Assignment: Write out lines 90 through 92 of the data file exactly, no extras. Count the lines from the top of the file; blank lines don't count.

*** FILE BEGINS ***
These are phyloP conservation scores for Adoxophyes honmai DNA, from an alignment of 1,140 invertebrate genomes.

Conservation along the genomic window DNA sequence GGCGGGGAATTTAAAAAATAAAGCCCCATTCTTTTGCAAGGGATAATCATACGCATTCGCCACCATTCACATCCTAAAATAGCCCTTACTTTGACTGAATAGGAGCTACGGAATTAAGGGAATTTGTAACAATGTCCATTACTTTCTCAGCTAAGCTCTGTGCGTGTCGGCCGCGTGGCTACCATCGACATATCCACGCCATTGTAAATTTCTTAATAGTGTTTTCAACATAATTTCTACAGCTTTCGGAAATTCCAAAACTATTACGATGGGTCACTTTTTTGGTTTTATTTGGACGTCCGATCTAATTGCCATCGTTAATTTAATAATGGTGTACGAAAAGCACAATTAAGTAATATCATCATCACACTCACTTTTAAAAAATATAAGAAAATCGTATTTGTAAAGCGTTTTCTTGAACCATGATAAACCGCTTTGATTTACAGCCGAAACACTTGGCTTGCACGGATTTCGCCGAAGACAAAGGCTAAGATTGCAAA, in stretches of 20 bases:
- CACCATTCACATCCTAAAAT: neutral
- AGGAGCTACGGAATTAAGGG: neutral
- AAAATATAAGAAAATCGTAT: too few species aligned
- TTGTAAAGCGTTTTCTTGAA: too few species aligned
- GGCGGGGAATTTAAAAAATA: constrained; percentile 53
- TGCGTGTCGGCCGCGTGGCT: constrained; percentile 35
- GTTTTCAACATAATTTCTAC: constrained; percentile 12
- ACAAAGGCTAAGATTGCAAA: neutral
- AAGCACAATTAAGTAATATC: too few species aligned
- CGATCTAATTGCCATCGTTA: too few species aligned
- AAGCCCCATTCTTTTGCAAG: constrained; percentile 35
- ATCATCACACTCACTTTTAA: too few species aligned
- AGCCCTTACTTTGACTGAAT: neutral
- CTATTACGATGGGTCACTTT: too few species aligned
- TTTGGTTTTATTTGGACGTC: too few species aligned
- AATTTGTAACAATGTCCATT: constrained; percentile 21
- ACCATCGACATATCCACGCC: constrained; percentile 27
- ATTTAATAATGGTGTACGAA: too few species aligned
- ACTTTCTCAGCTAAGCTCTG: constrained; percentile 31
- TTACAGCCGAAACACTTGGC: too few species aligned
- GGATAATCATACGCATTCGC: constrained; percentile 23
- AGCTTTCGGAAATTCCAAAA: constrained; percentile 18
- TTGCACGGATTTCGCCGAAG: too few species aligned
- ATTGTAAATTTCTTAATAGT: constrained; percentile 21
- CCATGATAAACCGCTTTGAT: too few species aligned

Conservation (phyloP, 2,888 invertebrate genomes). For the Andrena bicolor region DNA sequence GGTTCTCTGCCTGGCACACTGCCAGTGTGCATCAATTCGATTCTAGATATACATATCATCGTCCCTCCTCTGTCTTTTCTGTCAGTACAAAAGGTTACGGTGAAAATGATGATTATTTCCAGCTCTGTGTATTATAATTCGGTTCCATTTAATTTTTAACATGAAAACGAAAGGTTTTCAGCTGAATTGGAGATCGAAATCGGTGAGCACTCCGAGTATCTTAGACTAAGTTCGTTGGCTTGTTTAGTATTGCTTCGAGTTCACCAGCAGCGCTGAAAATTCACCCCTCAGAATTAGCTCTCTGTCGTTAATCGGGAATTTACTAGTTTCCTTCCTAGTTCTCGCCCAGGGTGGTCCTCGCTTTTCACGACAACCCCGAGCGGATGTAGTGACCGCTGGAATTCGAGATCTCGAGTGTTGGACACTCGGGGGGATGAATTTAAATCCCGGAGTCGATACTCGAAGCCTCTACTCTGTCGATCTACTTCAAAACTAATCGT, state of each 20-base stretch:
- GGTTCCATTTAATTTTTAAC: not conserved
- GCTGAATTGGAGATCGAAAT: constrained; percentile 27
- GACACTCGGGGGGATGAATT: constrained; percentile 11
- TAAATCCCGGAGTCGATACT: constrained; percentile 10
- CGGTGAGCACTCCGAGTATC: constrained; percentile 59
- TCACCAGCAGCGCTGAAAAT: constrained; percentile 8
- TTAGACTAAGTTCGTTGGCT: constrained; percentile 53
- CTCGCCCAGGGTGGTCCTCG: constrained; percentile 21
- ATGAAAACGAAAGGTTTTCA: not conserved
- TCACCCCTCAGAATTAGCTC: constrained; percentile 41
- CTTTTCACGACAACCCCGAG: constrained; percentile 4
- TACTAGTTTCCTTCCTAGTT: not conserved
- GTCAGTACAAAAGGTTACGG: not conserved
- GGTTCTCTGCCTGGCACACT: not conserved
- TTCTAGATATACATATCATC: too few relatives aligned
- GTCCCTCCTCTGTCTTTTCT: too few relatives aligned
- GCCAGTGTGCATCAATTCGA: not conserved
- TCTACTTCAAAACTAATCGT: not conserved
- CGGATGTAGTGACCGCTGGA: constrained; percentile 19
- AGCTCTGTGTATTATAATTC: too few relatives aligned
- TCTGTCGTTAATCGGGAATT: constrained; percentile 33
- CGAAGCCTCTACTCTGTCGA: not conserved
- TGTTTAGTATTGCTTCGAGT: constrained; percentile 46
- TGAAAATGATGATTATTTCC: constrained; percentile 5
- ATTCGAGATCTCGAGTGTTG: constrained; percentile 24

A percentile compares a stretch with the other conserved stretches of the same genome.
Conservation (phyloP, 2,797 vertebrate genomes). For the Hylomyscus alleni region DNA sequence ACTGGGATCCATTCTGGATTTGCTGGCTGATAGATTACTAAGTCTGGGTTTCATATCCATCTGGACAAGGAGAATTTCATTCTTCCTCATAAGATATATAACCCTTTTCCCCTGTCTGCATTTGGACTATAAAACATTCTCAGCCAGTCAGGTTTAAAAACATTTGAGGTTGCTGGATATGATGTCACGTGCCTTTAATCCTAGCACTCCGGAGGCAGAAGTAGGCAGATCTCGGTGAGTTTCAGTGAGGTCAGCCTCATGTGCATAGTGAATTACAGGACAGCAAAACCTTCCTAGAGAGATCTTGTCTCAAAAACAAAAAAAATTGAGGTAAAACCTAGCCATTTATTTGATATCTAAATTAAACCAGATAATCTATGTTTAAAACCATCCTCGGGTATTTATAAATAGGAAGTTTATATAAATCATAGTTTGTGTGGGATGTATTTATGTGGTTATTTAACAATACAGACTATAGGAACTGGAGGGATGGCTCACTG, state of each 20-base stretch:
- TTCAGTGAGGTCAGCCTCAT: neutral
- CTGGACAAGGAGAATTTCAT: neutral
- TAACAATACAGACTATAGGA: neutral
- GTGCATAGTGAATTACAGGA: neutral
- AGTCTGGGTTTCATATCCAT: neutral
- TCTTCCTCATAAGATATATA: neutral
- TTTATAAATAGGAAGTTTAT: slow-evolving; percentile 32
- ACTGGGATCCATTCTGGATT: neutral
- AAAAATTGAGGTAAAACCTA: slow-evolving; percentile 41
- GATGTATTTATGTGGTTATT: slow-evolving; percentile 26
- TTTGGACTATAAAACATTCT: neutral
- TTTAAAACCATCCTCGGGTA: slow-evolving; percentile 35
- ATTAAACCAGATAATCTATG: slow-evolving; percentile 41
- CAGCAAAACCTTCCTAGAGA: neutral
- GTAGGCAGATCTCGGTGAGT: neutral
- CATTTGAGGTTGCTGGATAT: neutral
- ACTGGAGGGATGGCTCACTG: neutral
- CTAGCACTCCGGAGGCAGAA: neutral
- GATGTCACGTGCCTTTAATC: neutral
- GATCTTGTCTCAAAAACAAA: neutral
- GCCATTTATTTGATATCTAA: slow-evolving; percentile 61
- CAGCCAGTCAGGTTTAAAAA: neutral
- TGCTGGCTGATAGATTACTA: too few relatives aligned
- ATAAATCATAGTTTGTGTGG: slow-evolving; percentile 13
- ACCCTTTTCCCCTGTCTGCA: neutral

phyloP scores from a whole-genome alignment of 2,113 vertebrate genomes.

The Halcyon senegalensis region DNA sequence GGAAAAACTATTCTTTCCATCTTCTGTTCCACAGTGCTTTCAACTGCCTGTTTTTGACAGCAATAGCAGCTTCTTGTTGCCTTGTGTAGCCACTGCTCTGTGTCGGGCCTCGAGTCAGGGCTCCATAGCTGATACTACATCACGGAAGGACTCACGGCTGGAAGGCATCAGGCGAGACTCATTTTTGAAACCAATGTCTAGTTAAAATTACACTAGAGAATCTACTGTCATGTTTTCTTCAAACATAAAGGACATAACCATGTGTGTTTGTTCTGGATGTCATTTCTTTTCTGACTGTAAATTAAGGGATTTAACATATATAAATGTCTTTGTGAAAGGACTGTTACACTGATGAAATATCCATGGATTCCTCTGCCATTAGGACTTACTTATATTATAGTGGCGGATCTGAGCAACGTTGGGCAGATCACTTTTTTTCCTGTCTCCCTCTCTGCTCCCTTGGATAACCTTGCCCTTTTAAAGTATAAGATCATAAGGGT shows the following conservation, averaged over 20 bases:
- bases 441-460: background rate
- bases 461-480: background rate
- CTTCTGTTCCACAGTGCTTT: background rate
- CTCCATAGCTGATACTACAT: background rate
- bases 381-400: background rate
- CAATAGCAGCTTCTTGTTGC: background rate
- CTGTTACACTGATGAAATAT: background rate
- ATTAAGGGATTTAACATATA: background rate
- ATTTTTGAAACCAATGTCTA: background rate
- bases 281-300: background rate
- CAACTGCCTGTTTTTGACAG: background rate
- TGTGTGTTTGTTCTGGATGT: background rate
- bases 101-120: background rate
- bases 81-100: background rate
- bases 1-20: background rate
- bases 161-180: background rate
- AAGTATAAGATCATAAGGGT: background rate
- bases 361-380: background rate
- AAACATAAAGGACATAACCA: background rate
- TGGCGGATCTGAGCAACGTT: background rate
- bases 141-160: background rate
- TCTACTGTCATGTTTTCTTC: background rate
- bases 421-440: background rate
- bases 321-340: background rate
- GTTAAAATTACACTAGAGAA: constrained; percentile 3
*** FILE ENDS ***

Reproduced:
- ATTAAGGGATTTAACATATA: background rate
- ATTTTTGAAACCAATGTCTA: background rate
- bases 281-300: background rate